for tying off tents and tarps, the follow through figure 8 knot and the trucker's hitch are invaluable. learn em, love em. or if you are like me and always turn up to your camp site too late to be able to see what you are doing, get these https://www.mec.ca/en/product/5027-436/CamRing-Cord-Tensioners-Small-(4-Pack) so you don't have to tie the hitch for your tent guylines. You can get cheap plastic versions too but these look a lot cooler and will last forever unless you lose them. for me, I bought reflective cord for my guylines so I won't eat shit tripping over them in the dark but the rings actually reflect light better so people are less likely to trip on them.


    Up here, fire bans tend to kick in before camping season is only half over. camping without a fire is (IMO) pointless. A propane fire pit is an absolute godsend for this part of the season because they are exempted by all but the strictest fire bans. This one kicks ass, it comes with a lid and a carrying handle built on. Connect a big propane cylinder and you are off to the races... as sweet as real fires are, the propane one does have some advantages too. Nobody gets smoked out, you can turn it up or down on a whim, and turn it off whenever you want. EXCEPT you can't cook over one as spilling anything on the lava rocks can damage the burners. You can do jiffy pop and stuff if you are careful but actual cooking over the fire is a no go so you need a stove/BBQ as well.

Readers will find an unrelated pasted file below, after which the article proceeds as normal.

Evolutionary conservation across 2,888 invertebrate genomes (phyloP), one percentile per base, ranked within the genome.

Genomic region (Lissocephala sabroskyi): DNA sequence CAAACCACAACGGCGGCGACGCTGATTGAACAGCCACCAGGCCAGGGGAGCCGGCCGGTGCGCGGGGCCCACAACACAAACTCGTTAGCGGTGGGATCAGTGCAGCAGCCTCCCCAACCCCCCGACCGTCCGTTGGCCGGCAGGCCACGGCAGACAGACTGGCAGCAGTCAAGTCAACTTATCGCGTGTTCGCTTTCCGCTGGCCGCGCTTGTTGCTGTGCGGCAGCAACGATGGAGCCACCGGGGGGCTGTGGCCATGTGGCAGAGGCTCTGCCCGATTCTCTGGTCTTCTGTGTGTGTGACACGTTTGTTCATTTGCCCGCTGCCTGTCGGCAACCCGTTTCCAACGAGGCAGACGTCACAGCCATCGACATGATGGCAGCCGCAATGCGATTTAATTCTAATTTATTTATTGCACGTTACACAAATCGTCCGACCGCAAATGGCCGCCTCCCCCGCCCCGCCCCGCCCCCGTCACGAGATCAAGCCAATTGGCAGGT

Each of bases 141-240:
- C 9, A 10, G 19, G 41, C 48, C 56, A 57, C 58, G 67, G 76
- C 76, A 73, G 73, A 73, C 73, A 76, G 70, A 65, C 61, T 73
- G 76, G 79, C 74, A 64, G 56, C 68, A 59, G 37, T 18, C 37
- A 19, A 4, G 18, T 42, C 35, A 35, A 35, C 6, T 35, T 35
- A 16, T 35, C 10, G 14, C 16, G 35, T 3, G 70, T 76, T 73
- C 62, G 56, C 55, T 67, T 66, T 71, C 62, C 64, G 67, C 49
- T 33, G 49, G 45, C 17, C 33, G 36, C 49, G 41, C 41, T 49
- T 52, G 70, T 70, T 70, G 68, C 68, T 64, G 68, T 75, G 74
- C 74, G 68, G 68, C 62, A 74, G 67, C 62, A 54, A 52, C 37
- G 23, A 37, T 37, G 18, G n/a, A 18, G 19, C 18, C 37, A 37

https://www.wayfair.ca/Outland-Livi...c&ptid=264698103300&targetid=pla-264698103300

    that's the one I use. cheap too.

    Added bonus is they burn propane so fast, your cylinder gets ice cold... like solid frost in the freezer even on hot 25, 30 degree celsius nights. Put it in a bucket of water and you can chill your beers to be absolutely freezing. If you run the fire full blast the cylinder will cool 30 beers to in less than an hour, no problem. A full 20 pound cylinder is good for about 8-10 hours of an intense fire, and then it'll run at low intensity forever until you cave and refill the cylinder so you can actually get it to kick off some heat again
     
  11. bpprox22

    bpprox22 String Breaker

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    That's brilliant to use the propane cylinder as a giant ice cube!

    I don't believe I've ever used guy lines in my younger years. AFAIK they are optional (but good to have) if the environment permits. I'll probably incorporate them in future adventures.

    I could do without a fire but I agree with you. There is nothing like a campfire-coal-cooked slab of meat or veggies.